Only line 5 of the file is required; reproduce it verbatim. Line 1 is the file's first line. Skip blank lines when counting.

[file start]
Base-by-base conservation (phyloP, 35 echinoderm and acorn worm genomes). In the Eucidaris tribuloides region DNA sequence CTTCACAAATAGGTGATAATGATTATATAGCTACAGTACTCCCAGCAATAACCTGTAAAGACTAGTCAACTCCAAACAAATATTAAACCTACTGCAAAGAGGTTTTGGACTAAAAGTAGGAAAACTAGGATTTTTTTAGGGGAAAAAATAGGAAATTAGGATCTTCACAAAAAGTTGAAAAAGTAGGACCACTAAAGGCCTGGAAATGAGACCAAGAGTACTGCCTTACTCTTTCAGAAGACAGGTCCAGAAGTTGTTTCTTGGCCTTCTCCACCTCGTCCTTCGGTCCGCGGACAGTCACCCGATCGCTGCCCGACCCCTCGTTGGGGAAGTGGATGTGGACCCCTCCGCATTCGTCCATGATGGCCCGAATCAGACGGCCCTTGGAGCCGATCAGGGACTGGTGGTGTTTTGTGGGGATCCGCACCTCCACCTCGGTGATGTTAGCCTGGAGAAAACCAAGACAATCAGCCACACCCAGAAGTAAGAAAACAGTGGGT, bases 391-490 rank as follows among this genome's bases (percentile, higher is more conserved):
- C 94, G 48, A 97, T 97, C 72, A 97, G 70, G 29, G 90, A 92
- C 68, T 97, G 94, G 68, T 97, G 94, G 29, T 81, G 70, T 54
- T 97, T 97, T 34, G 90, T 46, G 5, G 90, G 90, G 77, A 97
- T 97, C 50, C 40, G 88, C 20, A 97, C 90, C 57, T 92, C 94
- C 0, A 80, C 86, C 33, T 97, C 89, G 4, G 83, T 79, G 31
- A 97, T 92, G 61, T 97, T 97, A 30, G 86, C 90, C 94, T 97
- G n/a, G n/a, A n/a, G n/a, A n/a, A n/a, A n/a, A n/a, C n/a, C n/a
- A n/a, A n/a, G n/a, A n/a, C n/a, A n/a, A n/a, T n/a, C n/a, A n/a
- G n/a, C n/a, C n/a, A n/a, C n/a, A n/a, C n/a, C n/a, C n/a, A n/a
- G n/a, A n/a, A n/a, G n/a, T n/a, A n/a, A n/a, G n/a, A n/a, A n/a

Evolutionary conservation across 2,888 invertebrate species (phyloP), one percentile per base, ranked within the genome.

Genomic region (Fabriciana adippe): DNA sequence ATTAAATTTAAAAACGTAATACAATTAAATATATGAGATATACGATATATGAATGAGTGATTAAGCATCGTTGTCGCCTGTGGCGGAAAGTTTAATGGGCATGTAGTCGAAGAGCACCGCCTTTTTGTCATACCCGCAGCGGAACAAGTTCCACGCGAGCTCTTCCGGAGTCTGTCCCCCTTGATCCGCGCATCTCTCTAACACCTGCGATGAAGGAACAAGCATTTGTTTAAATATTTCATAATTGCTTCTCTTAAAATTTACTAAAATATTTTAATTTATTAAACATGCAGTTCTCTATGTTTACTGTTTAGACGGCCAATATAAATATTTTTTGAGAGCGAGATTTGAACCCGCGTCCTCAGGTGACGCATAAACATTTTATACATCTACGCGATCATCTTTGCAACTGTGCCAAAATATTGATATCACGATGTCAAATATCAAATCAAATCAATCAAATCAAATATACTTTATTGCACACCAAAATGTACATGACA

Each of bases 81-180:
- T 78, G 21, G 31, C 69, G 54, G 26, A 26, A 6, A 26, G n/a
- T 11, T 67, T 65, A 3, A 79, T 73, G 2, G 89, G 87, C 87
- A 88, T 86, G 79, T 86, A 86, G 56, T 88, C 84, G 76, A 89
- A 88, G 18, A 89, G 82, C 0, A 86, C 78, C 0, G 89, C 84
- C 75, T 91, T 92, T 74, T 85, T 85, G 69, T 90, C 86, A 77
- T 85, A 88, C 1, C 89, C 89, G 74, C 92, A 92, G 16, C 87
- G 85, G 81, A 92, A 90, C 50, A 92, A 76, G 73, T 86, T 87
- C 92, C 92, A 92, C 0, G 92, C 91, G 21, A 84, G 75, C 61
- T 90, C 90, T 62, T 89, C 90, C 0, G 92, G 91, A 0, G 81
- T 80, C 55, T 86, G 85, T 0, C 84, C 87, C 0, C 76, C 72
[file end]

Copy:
- T 97, C 50, C 40, G 88, C 20, A 97, C 90, C 57, T 92, C 94